Debbie Duncan, Admissions Processor at Florida Coastal School of Law, shares her tips for things to do in Jacksonville while attending law school.  Debbie has been a resident of Jacksonville for the past 34 years. Her family has experienced many of the activities for hobbies, interests, and entertainment that Jacksonville provides.

Below are some of Debbie’s favorite things to do in Jacksonville.

Sports:

We are season ticket holders with the JACKSONVILLE JAGUARS and enjoy tailgating with friends and family before each home game.  The Jaguars play at EverBank Field, which is now home to the world’s largest scoreboard!

We love to golf and enjoy going to THE PLAYERS CHAMPIONSHIP every year.  Throughout the years I have met many famous golfers such as Lee Trevino, Fuzzy Zoellor, Jack Nicklaus, and Payne Stewart who shared a bag of Skittles with my daughter.  The Players Championship is played at TPC Sawgrass in Ponte Vedra Beach, Florida.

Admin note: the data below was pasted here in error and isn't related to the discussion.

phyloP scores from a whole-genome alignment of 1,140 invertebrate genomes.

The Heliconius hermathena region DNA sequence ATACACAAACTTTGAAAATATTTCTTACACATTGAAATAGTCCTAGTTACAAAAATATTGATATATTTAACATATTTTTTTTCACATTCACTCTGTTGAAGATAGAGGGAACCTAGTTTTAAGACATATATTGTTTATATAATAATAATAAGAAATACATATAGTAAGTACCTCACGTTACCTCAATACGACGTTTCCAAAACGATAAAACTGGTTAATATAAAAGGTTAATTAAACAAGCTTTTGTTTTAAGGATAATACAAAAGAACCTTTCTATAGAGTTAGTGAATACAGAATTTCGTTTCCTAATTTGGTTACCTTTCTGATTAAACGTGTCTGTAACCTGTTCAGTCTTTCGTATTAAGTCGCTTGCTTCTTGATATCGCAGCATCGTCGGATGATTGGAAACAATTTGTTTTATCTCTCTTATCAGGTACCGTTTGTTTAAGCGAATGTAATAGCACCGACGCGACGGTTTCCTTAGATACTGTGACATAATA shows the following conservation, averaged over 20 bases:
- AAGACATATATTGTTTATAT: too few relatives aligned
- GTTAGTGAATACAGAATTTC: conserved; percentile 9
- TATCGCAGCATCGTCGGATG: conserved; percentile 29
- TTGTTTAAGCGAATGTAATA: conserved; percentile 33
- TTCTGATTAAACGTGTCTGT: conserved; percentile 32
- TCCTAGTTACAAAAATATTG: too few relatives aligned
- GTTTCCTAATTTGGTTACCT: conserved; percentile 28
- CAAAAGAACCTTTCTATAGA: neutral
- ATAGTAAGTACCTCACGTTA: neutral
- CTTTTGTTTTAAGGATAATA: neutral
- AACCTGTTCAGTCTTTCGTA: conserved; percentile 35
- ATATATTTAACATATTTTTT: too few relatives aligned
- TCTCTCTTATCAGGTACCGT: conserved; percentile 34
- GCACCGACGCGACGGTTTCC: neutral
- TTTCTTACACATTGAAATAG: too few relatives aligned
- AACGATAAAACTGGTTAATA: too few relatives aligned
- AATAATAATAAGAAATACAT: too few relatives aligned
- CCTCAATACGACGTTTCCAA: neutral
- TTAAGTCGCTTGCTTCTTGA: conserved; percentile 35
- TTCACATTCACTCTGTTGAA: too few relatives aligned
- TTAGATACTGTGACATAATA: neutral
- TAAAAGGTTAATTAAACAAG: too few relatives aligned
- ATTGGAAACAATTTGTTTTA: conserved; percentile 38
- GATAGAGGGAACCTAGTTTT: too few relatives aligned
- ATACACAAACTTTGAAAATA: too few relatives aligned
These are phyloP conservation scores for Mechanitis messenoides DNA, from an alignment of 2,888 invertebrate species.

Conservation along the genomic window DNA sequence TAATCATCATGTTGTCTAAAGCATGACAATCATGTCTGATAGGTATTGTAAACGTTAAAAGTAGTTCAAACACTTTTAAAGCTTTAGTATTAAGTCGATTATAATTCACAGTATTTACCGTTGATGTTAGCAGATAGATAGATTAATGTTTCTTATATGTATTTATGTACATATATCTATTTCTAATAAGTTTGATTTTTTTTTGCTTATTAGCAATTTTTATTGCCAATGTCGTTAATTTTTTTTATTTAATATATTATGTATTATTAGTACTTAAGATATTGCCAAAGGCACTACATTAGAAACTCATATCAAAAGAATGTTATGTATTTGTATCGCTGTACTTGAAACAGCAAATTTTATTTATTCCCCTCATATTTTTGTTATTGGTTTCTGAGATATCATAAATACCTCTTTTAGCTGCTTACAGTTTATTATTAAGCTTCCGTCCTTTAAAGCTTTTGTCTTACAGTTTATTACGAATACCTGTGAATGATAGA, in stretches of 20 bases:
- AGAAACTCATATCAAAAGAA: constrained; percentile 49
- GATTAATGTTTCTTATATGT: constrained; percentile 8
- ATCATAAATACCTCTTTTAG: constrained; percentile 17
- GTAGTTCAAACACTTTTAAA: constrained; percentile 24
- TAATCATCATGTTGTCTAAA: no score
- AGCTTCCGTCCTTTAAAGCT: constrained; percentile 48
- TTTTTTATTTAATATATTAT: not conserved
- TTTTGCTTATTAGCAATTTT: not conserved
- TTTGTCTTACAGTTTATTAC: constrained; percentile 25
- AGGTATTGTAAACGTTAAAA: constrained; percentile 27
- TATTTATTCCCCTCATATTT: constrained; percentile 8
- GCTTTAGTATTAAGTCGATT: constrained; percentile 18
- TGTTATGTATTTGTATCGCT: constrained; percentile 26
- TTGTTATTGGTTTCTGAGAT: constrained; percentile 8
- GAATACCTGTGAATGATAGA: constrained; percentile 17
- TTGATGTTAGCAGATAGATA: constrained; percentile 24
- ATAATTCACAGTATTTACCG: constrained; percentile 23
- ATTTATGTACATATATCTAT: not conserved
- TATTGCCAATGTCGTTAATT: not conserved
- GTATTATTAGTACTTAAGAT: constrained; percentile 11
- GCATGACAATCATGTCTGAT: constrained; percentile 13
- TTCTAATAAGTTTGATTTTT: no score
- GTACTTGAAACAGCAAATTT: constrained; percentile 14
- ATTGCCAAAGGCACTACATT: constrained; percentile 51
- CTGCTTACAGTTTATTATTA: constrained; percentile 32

NASCAR is another favorite.  The DAYTONA INTERNATIONAL SPEEDWAY is only an hour away from Jacksonville.  We attend the Daytona 500 and Coke Zero 400 every year.

Outdoor Recreational Activities:

Jacksonville has the largest urban park system in the nation.  My child played many sports so we spent a lot of time at many of these parks. On weekends we loved to spend time at the beach. We particularly liked the beaches in Jacksonville, St. Augustine, and Fernandina. Jacksonville beach is pet friendly! Many residents take their pets to the beach for an early or evening run. The beach is Jacksonville is also great for adventure. Many students pick up surfing lessons or have beach sporting events at the beach.

Dining and Social Life:

Living in Jacksonville as long as we have, we know a lot of people and have a lot of social engagements. We attend fundraisers and different events at venues such as Epping Forest Country Club. Jacksonville offers a wide range of dining options. My favorite cuisine is Japanese but I sometimes like to step it up a notch at Ruth’s Chris.

Also, many of the student organizations on campus host social events at various restaurants around town including Black Sheep in Riverside and Painting with a Twist, to just name a few. Two of the favorites among the students for Mexican cuisine are Taco Lu and La Napolera. Both restaurants have great prices and delicious authentic Mexican dishes.